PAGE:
Authors: Wendy L. FreedmanMichael S. Turner

Abstract

Revolutionary advances in both theory and technology have launched cosmology into its most exciting period of discovery yet. Unanticipated components of the universe have been identified, promising ideas for understanding the basic features of the universe are being tested, and deep connections between physics on the smallest scales and on the largest scales are being revealed.

 

I have decided to underline the most relevant ideas or terms that I consider are worth keeping in mind. As I have mentioned somewhere else in this blog (in case I haven’t, this is the moment), I want to note down the important concepts, key words, ideas, etc., that interest me. Again, this blog site is not intended to be a place where every single concept will be explained. For that, there are many other webs… and, as I always say, in any case Wikipedia (like Google Translator, if needed) is our friend.

(I’ll try not to repeat this kinda disclaimer in future posts, I promise 😉

Some the ideas / key items that I have underlined are:

  • Inflation: enormous expansion of the Universe that took place in a tiny fraction of a second during the early history of the Universe. A concept introduced by Alan Guth in 1980.
  • Ordinary matter (baryonic): the kind of matter that accounts for a 4% of the total-mass density in the Universe. Neutrons and protons.
  • Dark Matter: about the total 30% of the total-mass energy of the Universe, composed of particles most likely formed in the early Universe. Something fundamentally different from the ordinary matter we are made of.
  • Dark Energy: 2/3 of the total mass-energy of the Universe whose repulsive gravitational effects began causing the expansion of the Universe to speed up. If it didn’t exist, it is thought that the flat Universe we live in (yeah, it is supposed to be flat!) would decelerate its expansion by its own self-gravity and recollapse (Have you heard of the Big Crunch? It was one of the possibilities for the evolution of the Universe, when I was studying GR at university… Now we know more of the story… The Universe is expanding, but not only expanding… It is expanding faster and faster and faster each time…).
  • Friedmann-Lemaitre-Robertson-Walker (FLRW) cosmological model: an exact solution of Einstein’s field equations of general relativity that explains quite well our Universe. It assumes that in large scales the Universe is homogeneous and isotropic.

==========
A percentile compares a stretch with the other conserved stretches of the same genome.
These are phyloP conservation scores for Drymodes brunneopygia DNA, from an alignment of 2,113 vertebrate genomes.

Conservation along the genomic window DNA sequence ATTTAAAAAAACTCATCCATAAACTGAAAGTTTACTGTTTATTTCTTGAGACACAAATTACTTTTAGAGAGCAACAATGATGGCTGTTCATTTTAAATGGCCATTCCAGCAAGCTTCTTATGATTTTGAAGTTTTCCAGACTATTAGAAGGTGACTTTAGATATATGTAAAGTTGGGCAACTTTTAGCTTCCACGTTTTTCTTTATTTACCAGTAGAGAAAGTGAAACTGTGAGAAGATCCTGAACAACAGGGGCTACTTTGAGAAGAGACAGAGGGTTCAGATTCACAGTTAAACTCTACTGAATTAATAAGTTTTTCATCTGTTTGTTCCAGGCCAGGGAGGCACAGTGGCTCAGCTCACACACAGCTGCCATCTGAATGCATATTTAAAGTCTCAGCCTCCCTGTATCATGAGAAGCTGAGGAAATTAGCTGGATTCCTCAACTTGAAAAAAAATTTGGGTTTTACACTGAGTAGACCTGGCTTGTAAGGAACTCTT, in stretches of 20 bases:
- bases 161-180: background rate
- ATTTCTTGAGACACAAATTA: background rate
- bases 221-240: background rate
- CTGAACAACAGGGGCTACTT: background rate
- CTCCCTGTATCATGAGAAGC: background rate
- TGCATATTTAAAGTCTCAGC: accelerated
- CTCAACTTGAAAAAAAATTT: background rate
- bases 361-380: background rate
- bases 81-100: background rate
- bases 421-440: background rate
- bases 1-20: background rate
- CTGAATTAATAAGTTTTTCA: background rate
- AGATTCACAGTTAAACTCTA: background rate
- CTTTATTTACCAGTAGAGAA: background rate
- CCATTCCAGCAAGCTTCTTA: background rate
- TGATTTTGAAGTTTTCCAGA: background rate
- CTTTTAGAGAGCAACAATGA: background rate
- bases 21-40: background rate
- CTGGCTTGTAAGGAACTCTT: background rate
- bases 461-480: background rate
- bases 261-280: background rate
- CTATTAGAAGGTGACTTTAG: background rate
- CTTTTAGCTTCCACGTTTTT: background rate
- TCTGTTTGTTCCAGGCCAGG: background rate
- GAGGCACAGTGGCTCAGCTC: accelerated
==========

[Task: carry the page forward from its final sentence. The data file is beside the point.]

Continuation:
• Currently known components of the Universe: ∑ (ordinary matter of baryons + cold dark matter + massive neutrinos + cosmic microwave background and other forms of radiation + dark energy).
  • Expansion of the Universe: discovered in 1929 by Edwin Hubble.
  • Hubble constant: slope of the relation between distance and recession velocity, a relation that Hubble established when he measured the distance to some nearby galaxies. There have been many measures of this constant, as the one obtained from the results of the WMAP satellite that estimated a value of : Ho ~= 71 km/sec/Mpc (Mpc stands for megaparsec, a unit of length). Here is a picture to give some color to this post: a well-known image obtained by the WMAP (I bet you have seen this one before).
7 year WMAP image of background cosmic radiation (2010)

7 year WMAP image of background cosmic radiation (2010). Image from the Wikimedia Commons.

  • Big-Bang Nucleosynthesis (BBN): early phase of the Universe in which light elements were formed by means of protons and neutrons combination.
  • Measurements of the CMB (Cosmic Microwave Background): the CMB is the resulting radiation left over from an early stage in the development of the Universe. It provides the best explanation for the accounting of ordinary matter in the Universe.
  • Cold Dark Matter (CDM): descriptive theory that tries to explain how the structure of the Universe plausibly arose. CDM is a hypothetical form of matter that interacts very weekly with electromagnetic radiation. Leading candidates for the CDM particle are axions and neutralinos.
  • Axion: a CDM hypothetical particle a trillion times smaller in mass than that of the electron.
  • Neutralino: a hypothetical particle predicted by supersymmetry that might fit well as the CDM hypothetical particle. It is supposed to be a hundred times more massive than the proton.
  • Baryogenesis: the three conditions proposed by Sakharov necessary for the Universe to develop a slight excess of baryons over antibaryons: i) action of microscopic forces that do not conserve the net number of quarks; ii) breaking of the symmetry between particles and antiparticles; iii) departure from the thermal equilibrium.

 

WELL, that’s all for know, folks. ‘See’ you in future posts!